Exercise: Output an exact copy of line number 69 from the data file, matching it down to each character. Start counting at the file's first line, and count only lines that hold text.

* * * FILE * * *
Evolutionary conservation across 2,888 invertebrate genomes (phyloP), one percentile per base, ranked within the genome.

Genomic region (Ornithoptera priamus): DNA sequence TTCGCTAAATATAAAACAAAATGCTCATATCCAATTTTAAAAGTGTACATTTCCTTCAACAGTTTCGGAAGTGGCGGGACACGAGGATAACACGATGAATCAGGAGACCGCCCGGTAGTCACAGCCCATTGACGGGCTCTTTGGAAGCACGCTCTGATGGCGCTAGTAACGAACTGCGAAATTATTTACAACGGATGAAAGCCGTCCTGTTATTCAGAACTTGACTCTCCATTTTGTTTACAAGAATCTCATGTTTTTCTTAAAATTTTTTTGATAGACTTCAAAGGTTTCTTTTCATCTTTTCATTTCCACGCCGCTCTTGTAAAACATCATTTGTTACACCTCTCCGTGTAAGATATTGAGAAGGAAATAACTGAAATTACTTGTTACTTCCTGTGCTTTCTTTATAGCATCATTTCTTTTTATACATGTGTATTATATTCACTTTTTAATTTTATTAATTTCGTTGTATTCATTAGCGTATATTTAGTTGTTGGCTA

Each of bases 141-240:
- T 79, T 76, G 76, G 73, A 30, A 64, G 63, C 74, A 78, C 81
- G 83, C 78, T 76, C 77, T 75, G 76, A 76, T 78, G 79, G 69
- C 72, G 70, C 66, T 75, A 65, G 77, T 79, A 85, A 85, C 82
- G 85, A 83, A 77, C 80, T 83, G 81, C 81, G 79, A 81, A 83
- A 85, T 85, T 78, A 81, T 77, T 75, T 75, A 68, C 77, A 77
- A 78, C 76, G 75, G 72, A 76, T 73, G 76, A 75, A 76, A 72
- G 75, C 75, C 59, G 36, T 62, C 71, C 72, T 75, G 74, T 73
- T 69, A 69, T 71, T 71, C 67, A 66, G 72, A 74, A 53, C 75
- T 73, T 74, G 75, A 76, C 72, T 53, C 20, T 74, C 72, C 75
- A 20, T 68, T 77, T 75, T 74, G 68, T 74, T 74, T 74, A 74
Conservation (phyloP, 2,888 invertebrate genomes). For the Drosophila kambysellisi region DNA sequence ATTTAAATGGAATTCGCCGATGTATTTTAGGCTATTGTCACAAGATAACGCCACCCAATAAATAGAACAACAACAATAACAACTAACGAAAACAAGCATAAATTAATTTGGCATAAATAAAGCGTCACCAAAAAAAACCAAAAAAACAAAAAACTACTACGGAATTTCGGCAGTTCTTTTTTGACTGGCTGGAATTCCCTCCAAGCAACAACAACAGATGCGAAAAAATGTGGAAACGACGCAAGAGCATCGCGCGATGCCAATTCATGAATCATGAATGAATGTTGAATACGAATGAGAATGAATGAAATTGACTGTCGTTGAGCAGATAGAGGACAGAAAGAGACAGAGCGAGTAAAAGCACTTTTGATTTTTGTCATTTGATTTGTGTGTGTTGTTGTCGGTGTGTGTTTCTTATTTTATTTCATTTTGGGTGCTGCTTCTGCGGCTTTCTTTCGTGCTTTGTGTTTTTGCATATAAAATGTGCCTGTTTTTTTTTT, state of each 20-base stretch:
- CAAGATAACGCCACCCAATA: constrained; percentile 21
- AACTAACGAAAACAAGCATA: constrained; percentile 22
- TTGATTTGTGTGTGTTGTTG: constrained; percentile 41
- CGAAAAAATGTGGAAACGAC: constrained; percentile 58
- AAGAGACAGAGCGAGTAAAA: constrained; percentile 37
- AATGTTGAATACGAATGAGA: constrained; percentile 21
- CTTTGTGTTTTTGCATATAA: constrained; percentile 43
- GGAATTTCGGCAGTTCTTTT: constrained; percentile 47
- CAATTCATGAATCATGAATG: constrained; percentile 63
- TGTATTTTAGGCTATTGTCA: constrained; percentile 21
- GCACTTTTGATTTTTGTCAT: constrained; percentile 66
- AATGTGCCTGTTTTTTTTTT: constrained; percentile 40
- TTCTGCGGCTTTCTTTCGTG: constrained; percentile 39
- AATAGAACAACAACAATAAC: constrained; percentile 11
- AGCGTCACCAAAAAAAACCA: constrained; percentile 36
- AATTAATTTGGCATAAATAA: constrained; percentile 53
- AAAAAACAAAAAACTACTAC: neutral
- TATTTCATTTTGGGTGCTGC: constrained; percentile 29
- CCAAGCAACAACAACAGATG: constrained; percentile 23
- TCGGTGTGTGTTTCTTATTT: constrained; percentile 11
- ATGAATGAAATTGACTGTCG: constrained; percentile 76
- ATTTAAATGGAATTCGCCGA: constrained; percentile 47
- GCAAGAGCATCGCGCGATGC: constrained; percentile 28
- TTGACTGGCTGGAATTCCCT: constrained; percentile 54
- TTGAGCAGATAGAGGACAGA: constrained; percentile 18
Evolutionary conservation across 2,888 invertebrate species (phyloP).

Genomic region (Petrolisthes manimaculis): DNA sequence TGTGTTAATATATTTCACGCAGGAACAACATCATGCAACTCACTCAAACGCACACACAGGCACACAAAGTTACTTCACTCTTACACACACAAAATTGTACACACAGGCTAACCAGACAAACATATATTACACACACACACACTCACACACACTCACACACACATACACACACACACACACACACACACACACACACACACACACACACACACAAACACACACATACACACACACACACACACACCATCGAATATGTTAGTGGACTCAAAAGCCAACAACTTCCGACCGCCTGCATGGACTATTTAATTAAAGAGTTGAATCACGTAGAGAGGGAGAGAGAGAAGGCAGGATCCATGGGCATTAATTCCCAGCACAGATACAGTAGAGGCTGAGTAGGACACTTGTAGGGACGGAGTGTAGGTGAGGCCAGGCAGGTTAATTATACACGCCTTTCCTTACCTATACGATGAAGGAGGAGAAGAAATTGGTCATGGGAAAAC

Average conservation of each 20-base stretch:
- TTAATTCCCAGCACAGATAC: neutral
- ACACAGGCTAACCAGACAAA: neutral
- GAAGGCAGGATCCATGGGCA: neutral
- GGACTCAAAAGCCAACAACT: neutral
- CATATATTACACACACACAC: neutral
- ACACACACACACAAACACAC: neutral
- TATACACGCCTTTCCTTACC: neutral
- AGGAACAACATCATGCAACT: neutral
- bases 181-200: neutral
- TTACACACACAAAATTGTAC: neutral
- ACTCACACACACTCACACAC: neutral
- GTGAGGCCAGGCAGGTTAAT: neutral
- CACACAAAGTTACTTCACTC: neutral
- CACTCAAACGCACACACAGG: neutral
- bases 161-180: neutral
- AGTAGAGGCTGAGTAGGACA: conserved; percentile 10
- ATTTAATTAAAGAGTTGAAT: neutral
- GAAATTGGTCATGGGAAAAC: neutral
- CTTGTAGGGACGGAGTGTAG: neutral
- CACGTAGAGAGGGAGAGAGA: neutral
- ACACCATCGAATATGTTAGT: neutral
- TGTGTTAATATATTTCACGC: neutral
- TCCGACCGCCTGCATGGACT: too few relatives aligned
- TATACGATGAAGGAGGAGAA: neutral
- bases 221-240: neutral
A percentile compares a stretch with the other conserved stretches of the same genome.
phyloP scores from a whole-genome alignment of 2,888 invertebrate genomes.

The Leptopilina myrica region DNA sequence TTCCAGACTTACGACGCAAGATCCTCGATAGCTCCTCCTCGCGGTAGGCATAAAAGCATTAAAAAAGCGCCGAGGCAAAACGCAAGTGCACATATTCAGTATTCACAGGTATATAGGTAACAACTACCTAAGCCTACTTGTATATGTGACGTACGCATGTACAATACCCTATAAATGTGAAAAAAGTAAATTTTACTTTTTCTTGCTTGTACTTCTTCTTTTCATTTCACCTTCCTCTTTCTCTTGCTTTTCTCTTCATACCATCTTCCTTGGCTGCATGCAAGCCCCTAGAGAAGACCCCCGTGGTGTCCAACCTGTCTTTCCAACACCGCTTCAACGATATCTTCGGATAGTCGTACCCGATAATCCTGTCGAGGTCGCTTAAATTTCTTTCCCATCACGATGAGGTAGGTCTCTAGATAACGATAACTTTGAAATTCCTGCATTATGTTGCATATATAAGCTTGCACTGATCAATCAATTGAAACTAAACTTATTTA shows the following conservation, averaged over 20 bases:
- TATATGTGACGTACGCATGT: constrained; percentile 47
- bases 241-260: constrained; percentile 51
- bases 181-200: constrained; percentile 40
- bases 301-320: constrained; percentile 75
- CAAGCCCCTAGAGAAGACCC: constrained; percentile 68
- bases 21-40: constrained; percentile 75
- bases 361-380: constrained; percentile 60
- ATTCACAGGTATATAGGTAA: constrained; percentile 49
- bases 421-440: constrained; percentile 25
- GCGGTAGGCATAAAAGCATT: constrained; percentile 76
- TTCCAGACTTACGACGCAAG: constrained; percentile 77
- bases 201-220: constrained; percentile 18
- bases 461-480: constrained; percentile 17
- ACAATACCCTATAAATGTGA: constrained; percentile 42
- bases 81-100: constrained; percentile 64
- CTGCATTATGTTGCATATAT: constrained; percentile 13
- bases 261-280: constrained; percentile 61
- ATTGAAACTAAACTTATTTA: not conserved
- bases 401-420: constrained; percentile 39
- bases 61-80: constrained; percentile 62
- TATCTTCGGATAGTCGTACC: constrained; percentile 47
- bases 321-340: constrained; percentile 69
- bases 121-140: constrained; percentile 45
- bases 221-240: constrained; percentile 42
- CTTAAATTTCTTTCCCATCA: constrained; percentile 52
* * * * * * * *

phyloP scores from a whole-genome alignment of 2,888 invertebrate genomes.